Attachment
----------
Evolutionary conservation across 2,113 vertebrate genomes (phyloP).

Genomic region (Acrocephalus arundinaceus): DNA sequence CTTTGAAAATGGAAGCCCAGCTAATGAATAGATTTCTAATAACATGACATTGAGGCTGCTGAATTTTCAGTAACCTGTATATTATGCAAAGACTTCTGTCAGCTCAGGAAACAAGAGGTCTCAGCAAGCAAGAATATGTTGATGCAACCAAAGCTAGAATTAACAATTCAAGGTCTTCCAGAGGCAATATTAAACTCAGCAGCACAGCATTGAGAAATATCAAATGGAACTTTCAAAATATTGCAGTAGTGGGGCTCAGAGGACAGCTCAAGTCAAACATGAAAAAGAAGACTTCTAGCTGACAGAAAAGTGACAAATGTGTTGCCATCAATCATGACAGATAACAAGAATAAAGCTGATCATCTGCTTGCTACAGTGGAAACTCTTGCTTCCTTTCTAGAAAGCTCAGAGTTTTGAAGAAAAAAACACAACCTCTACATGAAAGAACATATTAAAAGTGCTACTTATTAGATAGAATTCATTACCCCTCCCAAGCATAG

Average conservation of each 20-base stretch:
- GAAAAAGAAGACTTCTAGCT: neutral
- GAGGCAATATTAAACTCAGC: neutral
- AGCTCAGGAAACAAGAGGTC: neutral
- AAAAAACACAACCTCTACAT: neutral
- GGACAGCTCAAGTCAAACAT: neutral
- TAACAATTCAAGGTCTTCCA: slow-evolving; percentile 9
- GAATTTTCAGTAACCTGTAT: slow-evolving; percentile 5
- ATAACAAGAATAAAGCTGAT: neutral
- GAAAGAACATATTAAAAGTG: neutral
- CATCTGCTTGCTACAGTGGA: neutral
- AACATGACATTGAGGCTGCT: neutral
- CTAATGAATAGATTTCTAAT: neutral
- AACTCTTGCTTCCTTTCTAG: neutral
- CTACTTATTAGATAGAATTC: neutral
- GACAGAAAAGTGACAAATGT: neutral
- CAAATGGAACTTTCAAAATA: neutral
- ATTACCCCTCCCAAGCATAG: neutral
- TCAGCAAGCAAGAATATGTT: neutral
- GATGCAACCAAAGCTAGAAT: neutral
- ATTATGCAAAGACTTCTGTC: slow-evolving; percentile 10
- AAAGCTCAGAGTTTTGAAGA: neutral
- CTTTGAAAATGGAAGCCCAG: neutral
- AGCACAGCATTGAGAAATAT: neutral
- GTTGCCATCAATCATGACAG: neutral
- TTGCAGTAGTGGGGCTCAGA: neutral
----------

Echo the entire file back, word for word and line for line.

Evolutionary conservation across 2,113 vertebrate genomes (phyloP).

Genomic region (Acrocephalus arundinaceus): DNA sequence CTTTGAAAATGGAAGCCCAGCTAATGAATAGATTTCTAATAACATGACATTGAGGCTGCTGAATTTTCAGTAACCTGTATATTATGCAAAGACTTCTGTCAGCTCAGGAAACAAGAGGTCTCAGCAAGCAAGAATATGTTGATGCAACCAAAGCTAGAATTAACAATTCAAGGTCTTCCAGAGGCAATATTAAACTCAGCAGCACAGCATTGAGAAATATCAAATGGAACTTTCAAAATATTGCAGTAGTGGGGCTCAGAGGACAGCTCAAGTCAAACATGAAAAAGAAGACTTCTAGCTGACAGAAAAGTGACAAATGTGTTGCCATCAATCATGACAGATAACAAGAATAAAGCTGATCATCTGCTTGCTACAGTGGAAACTCTTGCTTCCTTTCTAGAAAGCTCAGAGTTTTGAAGAAAAAAACACAACCTCTACATGAAAGAACATATTAAAAGTGCTACTTATTAGATAGAATTCATTACCCCTCCCAAGCATAG

Average conservation of each 20-base stretch:
- GAAAAAGAAGACTTCTAGCT: neutral
- GAGGCAATATTAAACTCAGC: neutral
- AGCTCAGGAAACAAGAGGTC: neutral
- AAAAAACACAACCTCTACAT: neutral
- GGACAGCTCAAGTCAAACAT: neutral
- TAACAATTCAAGGTCTTCCA: slow-evolving; percentile 9
- GAATTTTCAGTAACCTGTAT: slow-evolving; percentile 5
- ATAACAAGAATAAAGCTGAT: neutral
- GAAAGAACATATTAAAAGTG: neutral
- CATCTGCTTGCTACAGTGGA: neutral
- AACATGACATTGAGGCTGCT: neutral
- CTAATGAATAGATTTCTAAT: neutral
- AACTCTTGCTTCCTTTCTAG: neutral
- CTACTTATTAGATAGAATTC: neutral
- GACAGAAAAGTGACAAATGT: neutral
- CAAATGGAACTTTCAAAATA: neutral
- ATTACCCCTCCCAAGCATAG: neutral
- TCAGCAAGCAAGAATATGTT: neutral
- GATGCAACCAAAGCTAGAAT: neutral
- ATTATGCAAAGACTTCTGTC: slow-evolving; percentile 10
- AAAGCTCAGAGTTTTGAAGA: neutral
- CTTTGAAAATGGAAGCCCAG: neutral
- AGCACAGCATTGAGAAATAT: neutral
- GTTGCCATCAATCATGACAG: neutral
- TTGCAGTAGTGGGGCTCAGA: neutral